Portraiture is where art meets commerce head on. I notice that as soon as I walk into this seething private view of the annual exhibition by members of the Royal Society of Portrait Painters.
An area is dedicated to something called 'portrait enquiries'. There's a table, a ledger (yes, it looks quite that highfalutin), pens, and prints of artists' works. And this year, as ever, the walls are teeming with portraits, almost all of them smartly framed (portraits can't afford to look scruffy). Choose your style. Choose how you would like to see yourself. Then write down your name beside the portraitist of your choice and, gulp, ask him how much.
That is the thing about portraiture. It is immediately accountable to its subject, and to fairly traditional notions of what reality consists of in a way that much contemporary art is not. Contemporary art tests reality until it bends and nearly breaks. People laugh at it. People mock it. Then some Mr Anonymous in a city suit lays down a million or two by phone line, and the mockers fall silent, and the art critics start to pen long and difficult sentences.
No, commissioned portraiture just can't get away with the wild levels of experimentation which characterised so much of the art of the 20th century. All those 'isms'! People want to be reassured by their portraits, they want to recognise themselves in what they see, and not only their own hands, faces and bodies, but the kinds of contexts in which they live: the college they preside over with such authority; the medals that shine, so richly deserved. And the portrait painter, by and large, needs to satisfy their needs so that money will shift relatively easily from patron to portraitist. It's as simple as that. It always has been.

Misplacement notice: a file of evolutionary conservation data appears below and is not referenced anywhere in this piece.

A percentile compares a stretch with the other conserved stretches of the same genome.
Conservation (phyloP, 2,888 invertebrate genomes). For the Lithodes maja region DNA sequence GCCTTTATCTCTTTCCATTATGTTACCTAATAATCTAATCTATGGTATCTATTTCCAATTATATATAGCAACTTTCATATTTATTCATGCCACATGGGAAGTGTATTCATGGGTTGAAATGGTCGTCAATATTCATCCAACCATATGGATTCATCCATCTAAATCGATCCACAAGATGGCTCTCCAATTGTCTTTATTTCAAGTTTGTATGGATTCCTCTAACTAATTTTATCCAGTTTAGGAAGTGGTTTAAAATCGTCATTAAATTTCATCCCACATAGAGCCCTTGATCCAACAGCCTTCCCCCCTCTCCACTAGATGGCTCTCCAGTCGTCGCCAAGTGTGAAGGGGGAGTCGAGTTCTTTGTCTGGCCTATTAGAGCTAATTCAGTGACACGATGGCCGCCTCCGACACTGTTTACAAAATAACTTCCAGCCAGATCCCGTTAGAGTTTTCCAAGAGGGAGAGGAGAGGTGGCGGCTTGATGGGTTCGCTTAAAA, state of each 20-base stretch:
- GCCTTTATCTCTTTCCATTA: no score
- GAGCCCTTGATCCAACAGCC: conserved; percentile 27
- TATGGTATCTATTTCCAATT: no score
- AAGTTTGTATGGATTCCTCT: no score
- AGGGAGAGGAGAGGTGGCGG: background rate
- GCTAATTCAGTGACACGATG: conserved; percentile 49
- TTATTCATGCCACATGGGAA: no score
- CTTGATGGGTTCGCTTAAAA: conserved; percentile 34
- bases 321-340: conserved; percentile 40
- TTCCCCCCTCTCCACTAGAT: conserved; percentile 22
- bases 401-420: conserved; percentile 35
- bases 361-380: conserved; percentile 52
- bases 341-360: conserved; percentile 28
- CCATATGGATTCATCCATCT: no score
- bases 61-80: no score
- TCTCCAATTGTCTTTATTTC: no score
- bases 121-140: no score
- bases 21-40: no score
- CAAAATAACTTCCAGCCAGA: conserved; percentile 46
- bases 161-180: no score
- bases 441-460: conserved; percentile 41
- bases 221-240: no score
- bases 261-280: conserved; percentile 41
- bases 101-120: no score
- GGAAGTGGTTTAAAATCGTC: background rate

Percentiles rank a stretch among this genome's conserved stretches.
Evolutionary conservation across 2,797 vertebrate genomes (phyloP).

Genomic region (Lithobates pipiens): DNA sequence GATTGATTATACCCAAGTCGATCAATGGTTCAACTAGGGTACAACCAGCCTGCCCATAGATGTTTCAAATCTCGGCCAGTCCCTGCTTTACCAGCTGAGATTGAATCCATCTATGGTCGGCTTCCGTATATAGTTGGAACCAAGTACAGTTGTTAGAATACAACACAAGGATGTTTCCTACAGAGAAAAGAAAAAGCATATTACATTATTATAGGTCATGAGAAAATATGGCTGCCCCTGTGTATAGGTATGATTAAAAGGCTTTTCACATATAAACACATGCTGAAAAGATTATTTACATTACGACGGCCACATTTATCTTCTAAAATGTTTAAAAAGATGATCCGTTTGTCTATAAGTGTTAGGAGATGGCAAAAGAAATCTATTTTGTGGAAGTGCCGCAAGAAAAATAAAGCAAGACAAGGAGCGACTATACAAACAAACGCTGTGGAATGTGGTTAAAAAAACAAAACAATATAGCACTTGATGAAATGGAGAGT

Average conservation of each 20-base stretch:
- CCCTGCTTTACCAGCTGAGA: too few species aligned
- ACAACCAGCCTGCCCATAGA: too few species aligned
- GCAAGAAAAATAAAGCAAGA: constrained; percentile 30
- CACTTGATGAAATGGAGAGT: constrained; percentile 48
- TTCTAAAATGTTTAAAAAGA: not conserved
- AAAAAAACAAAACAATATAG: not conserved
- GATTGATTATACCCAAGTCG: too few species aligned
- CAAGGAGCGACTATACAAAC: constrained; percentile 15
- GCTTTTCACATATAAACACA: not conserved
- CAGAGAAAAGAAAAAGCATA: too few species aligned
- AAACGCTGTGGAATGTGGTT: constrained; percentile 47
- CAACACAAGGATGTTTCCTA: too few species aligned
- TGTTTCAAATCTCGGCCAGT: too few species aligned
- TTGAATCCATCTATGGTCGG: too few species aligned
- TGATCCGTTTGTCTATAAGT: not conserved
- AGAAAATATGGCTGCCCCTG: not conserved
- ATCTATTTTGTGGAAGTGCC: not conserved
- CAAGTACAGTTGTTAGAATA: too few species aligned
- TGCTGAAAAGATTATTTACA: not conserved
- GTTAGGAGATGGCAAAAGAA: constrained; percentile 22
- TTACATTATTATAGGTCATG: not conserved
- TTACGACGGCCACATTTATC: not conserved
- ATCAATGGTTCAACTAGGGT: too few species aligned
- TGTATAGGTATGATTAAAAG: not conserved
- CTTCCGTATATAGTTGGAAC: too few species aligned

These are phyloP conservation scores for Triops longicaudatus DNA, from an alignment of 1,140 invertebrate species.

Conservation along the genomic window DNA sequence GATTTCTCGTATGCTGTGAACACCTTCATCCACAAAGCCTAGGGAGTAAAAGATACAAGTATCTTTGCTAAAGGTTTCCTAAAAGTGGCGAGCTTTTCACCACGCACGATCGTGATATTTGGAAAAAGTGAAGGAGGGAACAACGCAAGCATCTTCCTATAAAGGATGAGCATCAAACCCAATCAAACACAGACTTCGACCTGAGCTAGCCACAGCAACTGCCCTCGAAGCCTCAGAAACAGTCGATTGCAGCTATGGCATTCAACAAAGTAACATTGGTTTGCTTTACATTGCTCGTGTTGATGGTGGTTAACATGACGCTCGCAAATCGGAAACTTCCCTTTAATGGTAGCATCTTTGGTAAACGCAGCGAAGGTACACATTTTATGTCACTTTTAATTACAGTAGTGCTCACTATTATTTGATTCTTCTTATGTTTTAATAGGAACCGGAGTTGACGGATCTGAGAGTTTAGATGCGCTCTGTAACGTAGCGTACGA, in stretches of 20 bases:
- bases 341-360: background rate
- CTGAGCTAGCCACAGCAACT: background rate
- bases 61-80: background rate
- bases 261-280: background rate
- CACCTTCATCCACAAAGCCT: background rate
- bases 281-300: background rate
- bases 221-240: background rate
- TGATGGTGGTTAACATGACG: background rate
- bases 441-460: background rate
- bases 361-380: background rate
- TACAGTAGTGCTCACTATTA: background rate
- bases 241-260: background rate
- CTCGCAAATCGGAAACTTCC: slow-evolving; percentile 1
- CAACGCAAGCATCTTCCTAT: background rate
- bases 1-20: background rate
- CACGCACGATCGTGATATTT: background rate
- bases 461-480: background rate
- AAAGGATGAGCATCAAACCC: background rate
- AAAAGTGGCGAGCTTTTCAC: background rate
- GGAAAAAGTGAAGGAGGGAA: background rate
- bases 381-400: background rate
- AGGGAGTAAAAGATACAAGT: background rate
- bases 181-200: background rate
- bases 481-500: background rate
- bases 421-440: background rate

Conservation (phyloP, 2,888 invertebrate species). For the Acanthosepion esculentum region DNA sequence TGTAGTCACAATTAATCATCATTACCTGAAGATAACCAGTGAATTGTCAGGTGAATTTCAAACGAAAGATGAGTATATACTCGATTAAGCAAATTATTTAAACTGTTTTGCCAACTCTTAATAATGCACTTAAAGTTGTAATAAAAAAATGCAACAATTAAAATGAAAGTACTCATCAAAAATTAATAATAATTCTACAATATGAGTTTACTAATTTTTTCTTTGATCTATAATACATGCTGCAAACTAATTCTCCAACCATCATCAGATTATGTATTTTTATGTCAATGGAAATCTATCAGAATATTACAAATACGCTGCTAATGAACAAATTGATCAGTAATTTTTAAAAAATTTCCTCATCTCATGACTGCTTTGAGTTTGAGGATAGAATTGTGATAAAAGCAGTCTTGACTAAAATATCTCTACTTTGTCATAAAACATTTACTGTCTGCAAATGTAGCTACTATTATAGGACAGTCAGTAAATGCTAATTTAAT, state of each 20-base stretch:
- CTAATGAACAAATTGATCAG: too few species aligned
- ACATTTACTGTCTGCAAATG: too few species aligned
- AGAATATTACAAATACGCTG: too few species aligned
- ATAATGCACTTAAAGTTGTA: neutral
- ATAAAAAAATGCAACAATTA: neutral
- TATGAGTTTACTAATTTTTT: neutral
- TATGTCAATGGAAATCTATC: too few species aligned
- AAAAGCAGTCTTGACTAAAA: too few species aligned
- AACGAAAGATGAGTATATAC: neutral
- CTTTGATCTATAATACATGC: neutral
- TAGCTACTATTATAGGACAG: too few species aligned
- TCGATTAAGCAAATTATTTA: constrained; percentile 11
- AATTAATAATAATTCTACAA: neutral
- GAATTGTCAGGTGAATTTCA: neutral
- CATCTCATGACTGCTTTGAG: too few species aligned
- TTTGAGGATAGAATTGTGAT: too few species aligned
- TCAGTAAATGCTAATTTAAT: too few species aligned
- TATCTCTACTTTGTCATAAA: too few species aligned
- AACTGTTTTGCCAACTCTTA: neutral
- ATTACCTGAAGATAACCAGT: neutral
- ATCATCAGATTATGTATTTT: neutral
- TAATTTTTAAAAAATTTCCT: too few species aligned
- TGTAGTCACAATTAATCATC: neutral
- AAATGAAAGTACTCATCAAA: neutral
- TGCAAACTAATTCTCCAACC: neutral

And yet there is a problem here. Much of the stuff on these walls is excellently painted; yet much of it doesn't stir us very much. It doesn't have the excitement of work which is breaking new ground. We know it for what it is, for what it is expecting us to feel, almost without looking at it. It is, for example, satisfying easy assumptions about class, respectability, correct behaviour. It is making a lot of people feel that this is how the dependable world works. It doesn't court risks. We look at portraits of prosperous families sitting on a chaise longue, and we recognise that this is exactly the kind of scene that Gainsborough would have painted for a similar family two hundred years ago. The price would have been high – as it is now. And the head of this memorialised family would have been hugely proud that they had the money to confirm their own status as a serenely prosperous family.
The dreariest paintings are of human beings we know both too well and not at all: Mrs Thatcher, the Princess Royal. Now why do these paintings seem so tediously unlikeable and uninteresting? Well, they seem to be identikit – if not mulch – works, and not even especially good likenesses. They feel like general impressions which have had the reality wrung out of them. Public figures as visually edible as last month's mouldering baguette behind the radiator. Or is it that we never really liked the idea of these women much anyway?
Images and text by Independent.co.uk